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International Trade

It’s easy to take for granted our accessibility to products native to or manufactured in countries on the other side of the world. International trade makes it possible to enjoy a dinner of Kobe beef from Japan, tropical fruits from India and a bottle of wine from France, without having to wait days (or weeks) for all the ingredients to arrive. From the days of the Silk Road between Europe and Asia in the 1200s, international trade has facilitated the exchange of goods and services between nations. As transportation evolved to make doing business internationally more practical, the result has been a global economy where events in one county can impact product supplies, demand and prices in countries thousand of miles away. For consumers, global trade means more business competition, which (despite tariffs and other additional costs that do not apply to domestic trade) typically results in lower prices for the products they want to purchase. It also opens up more markets where countries can sell the goods that are more abundant within their borders. The Cycle of Global Trade Relationships International trade can, over time, change the nature of relationships between two countries. One familiar example is when a poorer nation provides labor and facilities to more developed trading partners, acquiring wealth that can then be channeled into greater domestic productivity. When that happens, it could eventually result in a reversal of roles, where the product importer becomes an exporter. One sees elements of this in the trade relationship between the U.S. and China.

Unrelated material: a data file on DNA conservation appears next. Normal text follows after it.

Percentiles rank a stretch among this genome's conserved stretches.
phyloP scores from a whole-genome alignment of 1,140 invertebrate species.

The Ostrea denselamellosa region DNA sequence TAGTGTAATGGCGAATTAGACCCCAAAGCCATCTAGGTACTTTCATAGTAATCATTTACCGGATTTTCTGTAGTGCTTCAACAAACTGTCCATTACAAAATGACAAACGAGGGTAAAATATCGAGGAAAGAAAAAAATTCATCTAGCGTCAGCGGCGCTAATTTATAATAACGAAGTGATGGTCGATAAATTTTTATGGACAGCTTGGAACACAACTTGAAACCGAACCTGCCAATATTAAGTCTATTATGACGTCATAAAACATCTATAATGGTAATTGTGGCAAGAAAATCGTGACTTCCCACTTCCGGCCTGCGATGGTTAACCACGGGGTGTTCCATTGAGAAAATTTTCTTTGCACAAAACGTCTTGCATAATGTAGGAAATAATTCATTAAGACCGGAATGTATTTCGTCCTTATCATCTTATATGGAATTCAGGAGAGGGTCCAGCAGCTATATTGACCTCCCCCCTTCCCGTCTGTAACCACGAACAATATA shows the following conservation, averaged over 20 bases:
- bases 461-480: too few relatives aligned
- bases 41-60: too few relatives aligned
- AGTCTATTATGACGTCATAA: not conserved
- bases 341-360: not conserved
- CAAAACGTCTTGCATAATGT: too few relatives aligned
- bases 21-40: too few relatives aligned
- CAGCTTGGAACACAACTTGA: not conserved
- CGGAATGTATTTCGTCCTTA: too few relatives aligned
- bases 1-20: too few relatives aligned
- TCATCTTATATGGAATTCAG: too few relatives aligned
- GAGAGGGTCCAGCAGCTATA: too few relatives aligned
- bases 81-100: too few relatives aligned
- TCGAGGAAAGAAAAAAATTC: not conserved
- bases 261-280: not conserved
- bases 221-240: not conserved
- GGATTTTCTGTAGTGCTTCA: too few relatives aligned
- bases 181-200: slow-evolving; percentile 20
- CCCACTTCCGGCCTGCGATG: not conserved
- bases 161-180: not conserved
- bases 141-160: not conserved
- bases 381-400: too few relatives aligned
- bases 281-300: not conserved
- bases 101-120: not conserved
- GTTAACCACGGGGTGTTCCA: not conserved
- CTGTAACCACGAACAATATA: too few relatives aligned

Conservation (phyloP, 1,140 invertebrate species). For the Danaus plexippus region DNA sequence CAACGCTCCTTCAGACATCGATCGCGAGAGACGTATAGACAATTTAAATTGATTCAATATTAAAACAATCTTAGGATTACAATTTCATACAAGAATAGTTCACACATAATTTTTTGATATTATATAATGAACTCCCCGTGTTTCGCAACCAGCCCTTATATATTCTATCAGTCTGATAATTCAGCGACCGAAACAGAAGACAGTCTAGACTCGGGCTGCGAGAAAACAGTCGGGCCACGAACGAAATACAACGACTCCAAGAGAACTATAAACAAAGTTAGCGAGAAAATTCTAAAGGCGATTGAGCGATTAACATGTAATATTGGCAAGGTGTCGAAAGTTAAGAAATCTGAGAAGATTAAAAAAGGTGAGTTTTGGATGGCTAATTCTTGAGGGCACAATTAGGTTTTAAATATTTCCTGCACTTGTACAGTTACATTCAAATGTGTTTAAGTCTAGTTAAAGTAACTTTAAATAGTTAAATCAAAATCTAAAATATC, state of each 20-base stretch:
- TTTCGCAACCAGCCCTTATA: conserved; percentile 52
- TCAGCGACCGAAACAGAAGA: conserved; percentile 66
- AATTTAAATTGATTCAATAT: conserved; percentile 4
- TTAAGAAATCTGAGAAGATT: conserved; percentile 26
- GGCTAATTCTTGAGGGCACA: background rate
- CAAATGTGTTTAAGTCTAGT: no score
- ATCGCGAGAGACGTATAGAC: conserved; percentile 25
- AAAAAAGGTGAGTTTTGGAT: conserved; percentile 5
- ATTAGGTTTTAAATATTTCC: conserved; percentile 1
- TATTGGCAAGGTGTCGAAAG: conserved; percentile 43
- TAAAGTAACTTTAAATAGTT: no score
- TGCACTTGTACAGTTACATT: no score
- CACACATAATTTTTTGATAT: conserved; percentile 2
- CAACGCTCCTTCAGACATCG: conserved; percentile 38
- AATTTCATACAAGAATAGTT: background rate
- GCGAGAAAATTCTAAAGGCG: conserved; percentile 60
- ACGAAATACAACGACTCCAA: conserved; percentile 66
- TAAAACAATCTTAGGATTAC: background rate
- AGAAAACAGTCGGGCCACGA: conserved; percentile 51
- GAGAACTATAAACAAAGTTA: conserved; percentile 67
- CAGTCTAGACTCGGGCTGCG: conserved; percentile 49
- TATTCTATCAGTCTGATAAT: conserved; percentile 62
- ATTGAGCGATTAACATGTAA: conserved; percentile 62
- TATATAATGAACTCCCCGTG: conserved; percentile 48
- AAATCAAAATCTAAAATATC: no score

Blockchain can help with the safety of food shipments of export cargo and import cargo in international trade.

IBM Announces Blockchain Collaboration to Address Food Safety

First Fully Integrated, Enterprise-Ready Blockchain Platform to Accelerate Adoption

A group of leading companies across the global food supply chain announced today a major blockchain collaboration with IBM intended to further strengthen consumer confidence in the global food system. The consortium includes Dole, Driscoll’s, Golden State Foods, Kroger, McCormick and Company, McLane Company, Nestlé, Tyson Foods, Unilever and Walmart, who will work with IBM… Read More


USTR to investigate China shipments of export cargo and import cargo in international trade.











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